Nobel-Prize Winner Stiglitz; a Massive New Stimulus; and Consequent Potential Problems
Nobel prize winner Joseph Stiglitz argues that the US should/must inject a massive new stimulus to the flailing US economy in order to spur growth and bring down the totally unacceptable unemployment rate. Using the post-WW II period as an example of how a massive war debt was successfully reduced by the buoyant post-war economic growth of the US economy. Stiglitz contends that a new stimulus, although it would add to an already massive multi-trillion dollar US deficit, can also be significantly reduced by a subsequent period of rapid economic growth induced by a new stimulus.
What Stiglitz is leaving out of his analysis, arguably, is the economic/historical context that allowed the US to pay down its huge WWII deficits; and the current economic/historical context that makes a massive debt reduction much more problematic.
In 1945, the US was the only major economy in the world that was functioning. The rest of the industrialized countries were more or less completely destroyed.
So, on the one hand, you had virtually an entire world to rebuild; and, on the other hand, you had the US with the capacity to rebuild the world, and do it with no competition. From 1945-1965, the US had hegemony in the economic, political, military, and social spheres.
In 2010, there is a qualitatively different world in which the US operates. Today, the US has many competitors; competitors who are running massive balance-of-trade surpluses; at the same time as the US is running huge balance-of-trade deficits.
So, in the unlikely event that there is a massive new stimulus by the US to increase growth and reduce unemployment, there are potentially as many negative consequences as there are positive ones, as a result of this stimulus-induced growth.
If, for example, following the trajectory of other post-war business cycles, an inflationary situation arose in the mid-to-latter parts of a business cycle expansion in the US:
1) US goods and services would be increasingly even more uncompetitive on the world markets.
2) A good deal of the stimulus would go to buying foreign goods, machinery, technology, etc. (unless the US abrogated its commitments to free trade; to the WTO; to NAFTA; etc.).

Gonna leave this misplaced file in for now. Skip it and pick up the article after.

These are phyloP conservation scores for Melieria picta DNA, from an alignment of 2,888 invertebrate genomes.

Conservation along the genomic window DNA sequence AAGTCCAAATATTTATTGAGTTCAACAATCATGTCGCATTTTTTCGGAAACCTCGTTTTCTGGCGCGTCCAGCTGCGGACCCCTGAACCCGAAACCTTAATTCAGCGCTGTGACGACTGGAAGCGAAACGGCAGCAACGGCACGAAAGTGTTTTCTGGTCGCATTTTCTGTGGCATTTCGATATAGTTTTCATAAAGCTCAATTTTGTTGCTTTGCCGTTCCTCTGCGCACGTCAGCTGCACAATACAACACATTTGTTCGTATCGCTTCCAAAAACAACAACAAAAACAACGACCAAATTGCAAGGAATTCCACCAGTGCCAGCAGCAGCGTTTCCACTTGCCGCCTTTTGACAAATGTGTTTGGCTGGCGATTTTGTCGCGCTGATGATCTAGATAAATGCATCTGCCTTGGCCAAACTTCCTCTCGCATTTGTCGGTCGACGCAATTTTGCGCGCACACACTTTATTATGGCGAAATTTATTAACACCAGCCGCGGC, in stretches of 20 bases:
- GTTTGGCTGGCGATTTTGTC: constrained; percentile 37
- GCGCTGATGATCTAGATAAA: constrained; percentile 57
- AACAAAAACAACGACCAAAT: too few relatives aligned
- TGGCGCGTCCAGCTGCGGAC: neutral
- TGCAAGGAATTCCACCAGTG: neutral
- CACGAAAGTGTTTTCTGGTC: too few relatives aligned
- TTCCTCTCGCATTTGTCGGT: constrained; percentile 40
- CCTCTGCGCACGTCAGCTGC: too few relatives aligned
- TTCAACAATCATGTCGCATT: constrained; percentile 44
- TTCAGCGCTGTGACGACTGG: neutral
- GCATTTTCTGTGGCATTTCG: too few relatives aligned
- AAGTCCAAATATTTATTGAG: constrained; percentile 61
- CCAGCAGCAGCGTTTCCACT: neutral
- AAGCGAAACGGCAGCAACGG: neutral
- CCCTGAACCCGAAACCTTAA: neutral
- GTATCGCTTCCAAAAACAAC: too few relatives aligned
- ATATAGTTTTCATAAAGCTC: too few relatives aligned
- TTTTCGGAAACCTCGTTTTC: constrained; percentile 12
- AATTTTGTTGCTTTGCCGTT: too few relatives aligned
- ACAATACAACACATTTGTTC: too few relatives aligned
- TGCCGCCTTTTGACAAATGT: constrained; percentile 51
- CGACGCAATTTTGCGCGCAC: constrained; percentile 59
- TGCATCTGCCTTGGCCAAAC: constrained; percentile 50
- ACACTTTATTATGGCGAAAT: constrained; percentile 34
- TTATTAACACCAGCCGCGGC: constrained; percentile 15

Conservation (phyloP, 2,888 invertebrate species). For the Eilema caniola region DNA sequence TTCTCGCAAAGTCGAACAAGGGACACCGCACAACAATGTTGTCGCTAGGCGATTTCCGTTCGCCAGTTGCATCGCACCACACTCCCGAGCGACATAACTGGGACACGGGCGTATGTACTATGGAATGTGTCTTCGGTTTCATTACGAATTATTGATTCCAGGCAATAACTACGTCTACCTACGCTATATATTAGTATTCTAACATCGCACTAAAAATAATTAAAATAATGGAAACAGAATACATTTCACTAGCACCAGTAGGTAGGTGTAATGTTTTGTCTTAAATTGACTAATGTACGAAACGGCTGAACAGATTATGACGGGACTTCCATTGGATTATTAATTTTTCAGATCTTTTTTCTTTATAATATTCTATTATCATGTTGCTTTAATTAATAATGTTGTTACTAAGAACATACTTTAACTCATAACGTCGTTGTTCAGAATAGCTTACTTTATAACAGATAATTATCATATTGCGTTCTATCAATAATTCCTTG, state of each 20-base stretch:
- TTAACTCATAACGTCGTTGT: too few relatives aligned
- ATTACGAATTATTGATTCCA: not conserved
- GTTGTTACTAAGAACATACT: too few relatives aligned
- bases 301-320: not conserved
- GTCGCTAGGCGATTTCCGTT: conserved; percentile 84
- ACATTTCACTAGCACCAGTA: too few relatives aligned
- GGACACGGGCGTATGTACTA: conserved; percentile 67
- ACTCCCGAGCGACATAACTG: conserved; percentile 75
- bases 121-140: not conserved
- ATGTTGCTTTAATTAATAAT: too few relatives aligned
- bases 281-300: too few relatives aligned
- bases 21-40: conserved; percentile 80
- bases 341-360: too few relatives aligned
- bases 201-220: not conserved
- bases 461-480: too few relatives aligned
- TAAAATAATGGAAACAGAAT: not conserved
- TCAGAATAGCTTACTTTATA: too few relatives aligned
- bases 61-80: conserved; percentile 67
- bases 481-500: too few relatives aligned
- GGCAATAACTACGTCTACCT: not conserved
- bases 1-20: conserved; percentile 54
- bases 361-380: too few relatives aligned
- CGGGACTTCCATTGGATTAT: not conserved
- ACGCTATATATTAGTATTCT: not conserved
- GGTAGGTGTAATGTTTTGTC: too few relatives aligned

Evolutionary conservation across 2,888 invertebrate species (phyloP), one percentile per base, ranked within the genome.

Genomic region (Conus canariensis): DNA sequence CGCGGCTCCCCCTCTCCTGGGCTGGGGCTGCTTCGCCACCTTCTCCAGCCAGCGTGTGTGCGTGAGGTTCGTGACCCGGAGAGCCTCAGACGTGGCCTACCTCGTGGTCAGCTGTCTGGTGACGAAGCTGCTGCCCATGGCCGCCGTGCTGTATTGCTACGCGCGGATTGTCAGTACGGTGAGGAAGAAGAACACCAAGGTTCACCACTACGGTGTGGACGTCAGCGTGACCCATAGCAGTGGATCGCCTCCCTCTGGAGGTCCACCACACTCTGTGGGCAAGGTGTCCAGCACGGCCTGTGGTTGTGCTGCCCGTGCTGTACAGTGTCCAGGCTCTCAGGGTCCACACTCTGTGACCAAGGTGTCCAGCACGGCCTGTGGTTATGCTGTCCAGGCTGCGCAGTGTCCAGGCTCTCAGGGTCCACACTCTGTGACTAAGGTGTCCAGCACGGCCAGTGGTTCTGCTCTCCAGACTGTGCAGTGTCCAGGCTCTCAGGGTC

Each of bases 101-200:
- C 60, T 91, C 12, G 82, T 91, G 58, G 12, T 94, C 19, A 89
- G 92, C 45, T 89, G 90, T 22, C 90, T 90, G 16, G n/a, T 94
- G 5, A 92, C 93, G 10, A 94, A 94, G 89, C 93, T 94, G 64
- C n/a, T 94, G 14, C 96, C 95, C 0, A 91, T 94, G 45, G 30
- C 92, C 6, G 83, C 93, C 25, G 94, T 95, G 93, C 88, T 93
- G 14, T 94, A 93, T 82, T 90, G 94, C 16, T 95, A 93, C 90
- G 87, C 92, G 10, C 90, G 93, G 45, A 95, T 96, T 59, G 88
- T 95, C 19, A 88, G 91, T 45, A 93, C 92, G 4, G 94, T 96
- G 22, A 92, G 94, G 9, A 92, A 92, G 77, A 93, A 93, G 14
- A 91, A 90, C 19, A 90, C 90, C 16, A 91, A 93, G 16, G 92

3) The Federal Reserve Board would raise interest rates to try to slow down the economy in order to bring down prices.
4) The latter would happen in the context of a potentially steep fall in the value of the dollar.
5) A fall in the value of the dollar that would cause foreign buyers of US debt securities to potentially sell off their existing US securities (already in the trillions of dollars).
6)There would be a reluctance/unwillingness to buy the further US debt that was fueling the stimulus.
7) The position of the dollar as the world’s most important reserve currency, already somewhat precarious, would be further endangered.
8) Concomitantly, the power and influence of the US as the world’s most powerful country would be increasingly challenged/endangered by new competitors like China, India, etc., and even, possibly, by the European Union (if they don’t fall apart themselves).
The world in 2010 and beyond is/will be a qualitatively different world from the world the US found itself leading in 1945.
In spite of the above, I’m still in favor of a new stimulus to try to further jump start the sluggish US economy.
For a greater or lesser period of time, with a large stimulus, inflation would probably be held in check due to the current low capacity utilization of US industries, and the high unemployment rate. But at a certain point, as industrial production increases, and more and more workers are employed – leading to an expansion in the consumer market, inflationary pressure inevitably start building up, and increasing – if the Fed can resist intervening until the unemployment rate falls significantly.
But if the Fed waits too long to increase interest rates, it risks some or all of the above negative consequences. But if the Fed raises interest rates at the first signs of inflation, then the expansion and employment could be prematurely quashed, with unemployment still at historically high rates, as the Fed induces a new recession.
So in sum, my argument is that a major new stimulus, though needed, is not without its own negative repercussions – as it seeks to grow the US economy enough to significantly reduce a totally unacceptable unemployment rate.